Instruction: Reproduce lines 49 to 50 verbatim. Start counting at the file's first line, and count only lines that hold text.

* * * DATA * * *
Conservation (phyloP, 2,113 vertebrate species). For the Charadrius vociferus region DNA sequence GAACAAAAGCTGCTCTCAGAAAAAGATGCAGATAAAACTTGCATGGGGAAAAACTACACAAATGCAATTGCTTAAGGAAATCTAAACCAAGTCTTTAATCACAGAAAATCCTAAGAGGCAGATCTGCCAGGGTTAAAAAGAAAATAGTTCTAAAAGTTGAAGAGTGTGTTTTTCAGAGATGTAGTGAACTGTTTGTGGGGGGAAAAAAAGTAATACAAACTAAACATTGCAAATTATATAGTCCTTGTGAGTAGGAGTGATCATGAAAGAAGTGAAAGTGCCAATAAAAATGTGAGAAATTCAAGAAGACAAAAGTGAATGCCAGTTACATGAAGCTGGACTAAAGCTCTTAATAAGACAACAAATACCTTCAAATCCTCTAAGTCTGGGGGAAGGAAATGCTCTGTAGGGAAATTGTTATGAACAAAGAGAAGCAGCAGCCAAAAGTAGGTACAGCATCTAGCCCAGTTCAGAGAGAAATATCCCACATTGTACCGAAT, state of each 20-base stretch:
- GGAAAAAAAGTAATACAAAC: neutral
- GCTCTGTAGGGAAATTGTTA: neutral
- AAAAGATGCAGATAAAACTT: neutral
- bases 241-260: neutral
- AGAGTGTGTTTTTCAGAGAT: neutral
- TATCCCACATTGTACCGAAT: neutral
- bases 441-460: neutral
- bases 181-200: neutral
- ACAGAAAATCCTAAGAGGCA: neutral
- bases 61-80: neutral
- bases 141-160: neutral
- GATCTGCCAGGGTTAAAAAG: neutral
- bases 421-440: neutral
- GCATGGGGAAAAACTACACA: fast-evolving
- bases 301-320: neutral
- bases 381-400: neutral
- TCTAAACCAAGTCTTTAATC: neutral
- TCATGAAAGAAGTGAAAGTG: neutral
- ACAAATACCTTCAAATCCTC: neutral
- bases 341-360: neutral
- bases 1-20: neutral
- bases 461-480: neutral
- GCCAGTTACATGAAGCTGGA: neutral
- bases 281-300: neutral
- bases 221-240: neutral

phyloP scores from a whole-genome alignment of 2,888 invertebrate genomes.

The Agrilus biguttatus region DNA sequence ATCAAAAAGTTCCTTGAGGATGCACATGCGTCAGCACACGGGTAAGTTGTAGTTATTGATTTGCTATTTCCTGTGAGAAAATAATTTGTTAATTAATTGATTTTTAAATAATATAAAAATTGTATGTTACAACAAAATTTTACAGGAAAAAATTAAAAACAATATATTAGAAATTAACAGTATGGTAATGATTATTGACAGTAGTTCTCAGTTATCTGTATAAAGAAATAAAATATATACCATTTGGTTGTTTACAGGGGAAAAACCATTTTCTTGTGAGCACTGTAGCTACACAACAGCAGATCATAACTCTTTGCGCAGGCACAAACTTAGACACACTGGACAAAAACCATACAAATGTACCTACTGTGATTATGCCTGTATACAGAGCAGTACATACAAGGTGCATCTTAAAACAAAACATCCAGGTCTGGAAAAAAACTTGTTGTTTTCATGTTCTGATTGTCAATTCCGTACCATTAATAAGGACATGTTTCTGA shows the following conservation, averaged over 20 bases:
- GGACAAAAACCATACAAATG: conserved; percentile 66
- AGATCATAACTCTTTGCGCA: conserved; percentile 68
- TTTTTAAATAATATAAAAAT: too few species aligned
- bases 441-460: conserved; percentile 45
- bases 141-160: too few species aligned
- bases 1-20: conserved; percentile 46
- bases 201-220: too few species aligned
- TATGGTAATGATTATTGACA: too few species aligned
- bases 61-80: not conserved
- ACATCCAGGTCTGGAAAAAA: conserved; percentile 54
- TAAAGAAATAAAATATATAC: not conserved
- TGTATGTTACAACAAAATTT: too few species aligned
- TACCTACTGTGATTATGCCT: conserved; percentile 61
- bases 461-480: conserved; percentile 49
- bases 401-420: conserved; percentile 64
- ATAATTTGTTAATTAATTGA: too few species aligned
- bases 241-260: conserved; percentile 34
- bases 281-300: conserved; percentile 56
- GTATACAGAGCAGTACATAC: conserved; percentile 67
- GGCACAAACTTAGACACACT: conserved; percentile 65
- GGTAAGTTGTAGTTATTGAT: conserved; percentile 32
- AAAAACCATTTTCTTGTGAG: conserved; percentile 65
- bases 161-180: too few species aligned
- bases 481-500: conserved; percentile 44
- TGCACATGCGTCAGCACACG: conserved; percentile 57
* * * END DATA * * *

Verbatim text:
- GGTAAGTTGTAGTTATTGAT: conserved; percentile 32
- AAAAACCATTTTCTTGTGAG: conserved; percentile 65